BRITAIN’S first ever Formula One World Champion died tragically young 60 years ago today, in a road crash just three months after retiring from the death-defying motorsport.
Mike Hawthorn was just 29 when he lost his life on a notorious stretch of road near Guildford on January 22nd, 1969, although rumour had it he was already suffering from a terminal illness at the time. The previous year he lifted the Formula One World Championship trophy, driving for the Ferrari team, but immediately announced his retirement.
Hawthorn (pictured right) was born in Mexborough, in the West Riding of Yorkshire, in April 1929, growing up in a relatively affluent family and educated at Ardingley College, in West Sussex. His father, a keen amateur motorcycle racer, owned a garage in Farnham, Surrey, which was franchised to sell high performance brands including Jaguar and Ferrari.
Growing up in such a high-octane environment, it was hardly surprising that the young Hawthorn developed a keen interest in motorsport. After serving a technical apprenticeship with a commercial vehicle manufacturer, he made his racing debut in 1950, driving a Riley Ulster Imp to win the 1100cc sports car class at the Brighton Speed Trials.
The following year he entered the Brooklands Memorial Trophy – a season-long race series at Goodwood, driving a 1.5 litre Riley and winning by one point. The series was sponsored by “Motor Sport”, the leading motor racing magazine, which ensured he got lots of publicity. The following year he switched to single-seaters and won his first Formula Two race at Goodwood, bringing him to the attention of Enzo Ferrari, former racing driver and founder of the famous Italian marque.
He was offered a works drive for Ferrari and made his Formula One debut at the Belgian Grand Prix in June 1952, finishing fourth. By the end of the season he had already secured his first podium place, finishing third in the British Grand Prix at Silverstone, driving for the Cooper-Bristol team. For the 1953 season he raced exclusively for Ferrari, winning his first F1 race by outmanoeuvring the legendary Juan Manuel Fangio in the French Grand Prix. It was dubbed ‘the race of the century’, the top four drivers finishing within five seconds of each other after a thrilling 60-lap contest.
Hawthorn finished the Formula One season in fourth overall, also winning the British Racing Drivers’ Club International Trophy race at Silverstone, the Ulster Trophy and the 24-hour race at Spa Francorchamps, in Belgium. In those days, Formula One drivers often raced in other events during the year, sometimes for different teams.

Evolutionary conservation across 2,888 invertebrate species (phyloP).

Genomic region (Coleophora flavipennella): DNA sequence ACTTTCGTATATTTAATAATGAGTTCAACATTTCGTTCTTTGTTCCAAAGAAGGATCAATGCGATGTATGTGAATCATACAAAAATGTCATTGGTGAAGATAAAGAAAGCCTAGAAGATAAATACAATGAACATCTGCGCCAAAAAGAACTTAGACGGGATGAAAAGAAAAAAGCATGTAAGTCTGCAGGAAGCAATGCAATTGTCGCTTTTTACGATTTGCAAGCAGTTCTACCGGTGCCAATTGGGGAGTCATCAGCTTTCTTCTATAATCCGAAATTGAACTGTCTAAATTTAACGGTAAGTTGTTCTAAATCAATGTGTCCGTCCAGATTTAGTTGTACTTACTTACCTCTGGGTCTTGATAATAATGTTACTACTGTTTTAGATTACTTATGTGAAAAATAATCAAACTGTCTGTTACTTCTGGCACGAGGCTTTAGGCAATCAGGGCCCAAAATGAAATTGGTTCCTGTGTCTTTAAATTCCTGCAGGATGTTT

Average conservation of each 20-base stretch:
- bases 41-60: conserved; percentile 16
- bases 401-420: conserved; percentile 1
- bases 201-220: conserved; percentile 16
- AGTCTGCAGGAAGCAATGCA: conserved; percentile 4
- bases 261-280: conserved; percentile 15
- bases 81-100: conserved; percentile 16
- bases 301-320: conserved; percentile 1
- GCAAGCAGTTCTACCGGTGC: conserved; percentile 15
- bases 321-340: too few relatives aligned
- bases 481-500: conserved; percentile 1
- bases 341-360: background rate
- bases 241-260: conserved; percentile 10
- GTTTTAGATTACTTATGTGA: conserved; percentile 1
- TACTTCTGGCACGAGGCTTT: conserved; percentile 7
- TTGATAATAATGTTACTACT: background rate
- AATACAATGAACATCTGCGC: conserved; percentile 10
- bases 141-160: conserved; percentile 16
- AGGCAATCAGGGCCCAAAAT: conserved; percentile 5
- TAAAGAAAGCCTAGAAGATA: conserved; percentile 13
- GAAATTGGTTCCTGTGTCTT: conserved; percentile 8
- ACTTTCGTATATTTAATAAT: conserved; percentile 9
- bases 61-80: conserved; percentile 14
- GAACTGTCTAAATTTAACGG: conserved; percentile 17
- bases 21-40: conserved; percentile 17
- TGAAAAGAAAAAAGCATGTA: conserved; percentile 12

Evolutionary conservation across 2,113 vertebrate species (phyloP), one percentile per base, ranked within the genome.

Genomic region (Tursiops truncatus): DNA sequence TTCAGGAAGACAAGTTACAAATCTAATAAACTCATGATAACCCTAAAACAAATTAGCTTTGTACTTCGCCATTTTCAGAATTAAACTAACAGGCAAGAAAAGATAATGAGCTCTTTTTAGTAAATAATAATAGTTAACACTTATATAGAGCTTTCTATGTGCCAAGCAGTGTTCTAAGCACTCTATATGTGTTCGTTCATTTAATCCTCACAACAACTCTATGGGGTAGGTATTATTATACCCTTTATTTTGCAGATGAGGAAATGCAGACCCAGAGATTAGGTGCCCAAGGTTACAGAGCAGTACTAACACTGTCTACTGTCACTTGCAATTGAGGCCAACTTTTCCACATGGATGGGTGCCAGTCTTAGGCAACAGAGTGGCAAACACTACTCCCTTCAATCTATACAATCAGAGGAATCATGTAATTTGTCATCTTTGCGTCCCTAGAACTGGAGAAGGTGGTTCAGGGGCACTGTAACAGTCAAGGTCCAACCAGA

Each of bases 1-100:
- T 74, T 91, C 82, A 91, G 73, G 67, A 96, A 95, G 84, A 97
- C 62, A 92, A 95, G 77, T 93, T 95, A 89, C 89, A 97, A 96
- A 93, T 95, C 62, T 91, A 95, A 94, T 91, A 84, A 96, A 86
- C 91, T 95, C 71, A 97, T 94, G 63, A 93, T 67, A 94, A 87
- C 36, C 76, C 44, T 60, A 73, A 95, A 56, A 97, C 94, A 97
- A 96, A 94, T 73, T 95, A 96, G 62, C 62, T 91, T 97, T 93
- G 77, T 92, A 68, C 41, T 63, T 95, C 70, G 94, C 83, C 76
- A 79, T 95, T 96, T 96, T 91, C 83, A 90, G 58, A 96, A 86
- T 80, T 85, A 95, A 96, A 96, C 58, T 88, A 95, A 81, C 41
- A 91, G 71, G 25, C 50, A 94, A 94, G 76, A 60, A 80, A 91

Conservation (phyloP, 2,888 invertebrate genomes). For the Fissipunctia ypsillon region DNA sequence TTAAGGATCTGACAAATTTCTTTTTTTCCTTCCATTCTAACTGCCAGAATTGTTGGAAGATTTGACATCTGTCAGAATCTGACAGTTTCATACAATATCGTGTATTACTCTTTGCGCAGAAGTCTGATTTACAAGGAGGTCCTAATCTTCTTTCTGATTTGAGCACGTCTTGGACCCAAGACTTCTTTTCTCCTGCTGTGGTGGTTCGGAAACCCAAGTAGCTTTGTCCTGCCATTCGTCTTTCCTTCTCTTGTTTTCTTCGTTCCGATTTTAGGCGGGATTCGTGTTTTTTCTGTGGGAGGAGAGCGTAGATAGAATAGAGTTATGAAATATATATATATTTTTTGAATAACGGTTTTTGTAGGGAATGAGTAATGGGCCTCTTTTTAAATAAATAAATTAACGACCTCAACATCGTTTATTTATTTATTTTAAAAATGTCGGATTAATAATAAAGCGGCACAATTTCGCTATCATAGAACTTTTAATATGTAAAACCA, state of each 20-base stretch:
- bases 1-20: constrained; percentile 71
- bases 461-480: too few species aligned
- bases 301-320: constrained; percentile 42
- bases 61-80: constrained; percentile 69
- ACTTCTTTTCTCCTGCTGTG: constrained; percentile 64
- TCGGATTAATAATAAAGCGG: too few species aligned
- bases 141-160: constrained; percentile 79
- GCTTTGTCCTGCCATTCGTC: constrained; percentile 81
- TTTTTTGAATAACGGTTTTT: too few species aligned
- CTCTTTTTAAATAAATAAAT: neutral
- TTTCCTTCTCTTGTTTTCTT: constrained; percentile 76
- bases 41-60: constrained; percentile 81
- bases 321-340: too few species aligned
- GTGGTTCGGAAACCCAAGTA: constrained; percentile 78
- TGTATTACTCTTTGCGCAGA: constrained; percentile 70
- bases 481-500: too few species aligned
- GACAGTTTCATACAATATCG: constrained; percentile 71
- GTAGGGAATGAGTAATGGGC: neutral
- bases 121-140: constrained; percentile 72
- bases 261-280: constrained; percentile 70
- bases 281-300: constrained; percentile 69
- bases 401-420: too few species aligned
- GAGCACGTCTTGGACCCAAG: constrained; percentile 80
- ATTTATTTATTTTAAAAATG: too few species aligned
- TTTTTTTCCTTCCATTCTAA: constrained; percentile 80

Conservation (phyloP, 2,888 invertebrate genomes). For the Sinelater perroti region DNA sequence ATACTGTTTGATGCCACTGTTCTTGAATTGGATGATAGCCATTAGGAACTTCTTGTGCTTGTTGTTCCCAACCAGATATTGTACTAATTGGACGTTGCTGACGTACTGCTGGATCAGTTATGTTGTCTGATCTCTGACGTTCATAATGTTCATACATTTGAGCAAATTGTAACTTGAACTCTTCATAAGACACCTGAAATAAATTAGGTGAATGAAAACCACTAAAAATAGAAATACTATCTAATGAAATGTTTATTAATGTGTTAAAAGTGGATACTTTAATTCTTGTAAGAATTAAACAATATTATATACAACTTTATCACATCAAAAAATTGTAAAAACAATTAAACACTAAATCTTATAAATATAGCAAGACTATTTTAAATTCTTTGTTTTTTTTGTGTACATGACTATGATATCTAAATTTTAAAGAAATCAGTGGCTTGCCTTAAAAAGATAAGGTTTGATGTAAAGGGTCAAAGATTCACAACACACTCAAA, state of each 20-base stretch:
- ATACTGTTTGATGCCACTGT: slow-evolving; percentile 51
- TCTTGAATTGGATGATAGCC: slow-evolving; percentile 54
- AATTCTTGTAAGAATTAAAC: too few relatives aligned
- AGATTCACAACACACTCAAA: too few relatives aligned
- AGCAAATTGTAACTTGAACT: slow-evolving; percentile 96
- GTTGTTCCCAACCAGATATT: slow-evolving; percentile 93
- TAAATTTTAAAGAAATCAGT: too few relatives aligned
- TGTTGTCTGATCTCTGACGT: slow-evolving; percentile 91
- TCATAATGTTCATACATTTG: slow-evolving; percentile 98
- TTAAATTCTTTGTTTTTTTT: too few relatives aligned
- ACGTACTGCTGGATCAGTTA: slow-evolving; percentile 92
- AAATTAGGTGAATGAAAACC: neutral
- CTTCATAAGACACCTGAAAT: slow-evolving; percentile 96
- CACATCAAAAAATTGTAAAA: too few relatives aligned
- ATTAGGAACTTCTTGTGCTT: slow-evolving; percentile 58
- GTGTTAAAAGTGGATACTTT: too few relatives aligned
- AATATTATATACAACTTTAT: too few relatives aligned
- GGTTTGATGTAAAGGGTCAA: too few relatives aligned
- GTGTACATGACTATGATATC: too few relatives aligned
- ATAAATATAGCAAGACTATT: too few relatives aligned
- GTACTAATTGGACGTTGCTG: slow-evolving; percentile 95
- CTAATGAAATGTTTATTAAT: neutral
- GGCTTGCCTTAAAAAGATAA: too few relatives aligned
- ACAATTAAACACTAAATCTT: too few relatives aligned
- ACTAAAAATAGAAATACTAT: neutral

Hawthorn’s luck slipped in the 1954 season when he suffered serious burns in a crash at the Sicilian Grand Prix, but he recovered enough to finish third in the Driver’s Championship. He briefly left the Ferrari team after the death of his father meant spending more time at the inherited family garage, but he returned after two races.
In 1955 he was left deeply troubled by his involvement in an appalling crash at the Le Mans 24-Hour race, which killed 84 spectators in the worst disaster in motor racing history. He was one of four drivers involved in an incident which sent a Mercedes somersaulting through a spectator area, killing its driver and showering area and showering the crowd with lethal debris. Amazingly, the race went on, won by Hawthorn and his co-driver Ivor Bueb, but the accident haunted the young Brit, even after an official inquiry cleared him of blame.
Hawthorn fared less well in the 1956 and ’57 Formula One seasons, having switched to the BRM team whose cars proved less competitive. It was only after returning to Ferrari that Hawthorn finally won the Formula One Championship in 1958, becoming the first British driver to do so. He won just one race during the season, but his consistency saw him amass more points than his rivals to claim the title by finishing second in the final race, the Moroccan Grand Prix.
Having reached the pinnacle of motorsport, Hawthorn immediately announced his retirement. Some speculated that he felt his time was running out, after the deaths of several fellow drivers. Sadly, it wouldn’t save his own life. Just three months after retiring, he was killed when he crashed his 3.4 litre Jaguar on a notorious stretch of the A3 Guildford bypass, losing control after clipping a bollard, glancing off a lorry and hitting a roadside tree which was uprooted by the force of the impact.
It was widely rumoured that Hawthorn was racing a friend, team manager Rob Walker, whose Mercedes sports car he had just overtaken when the accident happened. One witness estimated his speed at 80mph. Despite the rumours (confirmed years later by Walker), an inquest recorded a verdict of accidental death. It also emerged that Hawthorn had been suffering blackouts, probably caused by kidney failure. He had already lost one kidney to infection and begun suffering problems with the other, his doctor suggesting he might only have lived another three years.
Today Mike Hawthorn is remembered with a statue at Goodwood Circuit, stretches of track named after him at Brands Hatch and Crofts, and by the Hawthorn Memorial Trophy, awarded each year to the most successful British or Commonwealth F1 driver. The current holder is Lewis Hamilton, who has won it eight times since 2007 and is Britain’s most successful F1 driver.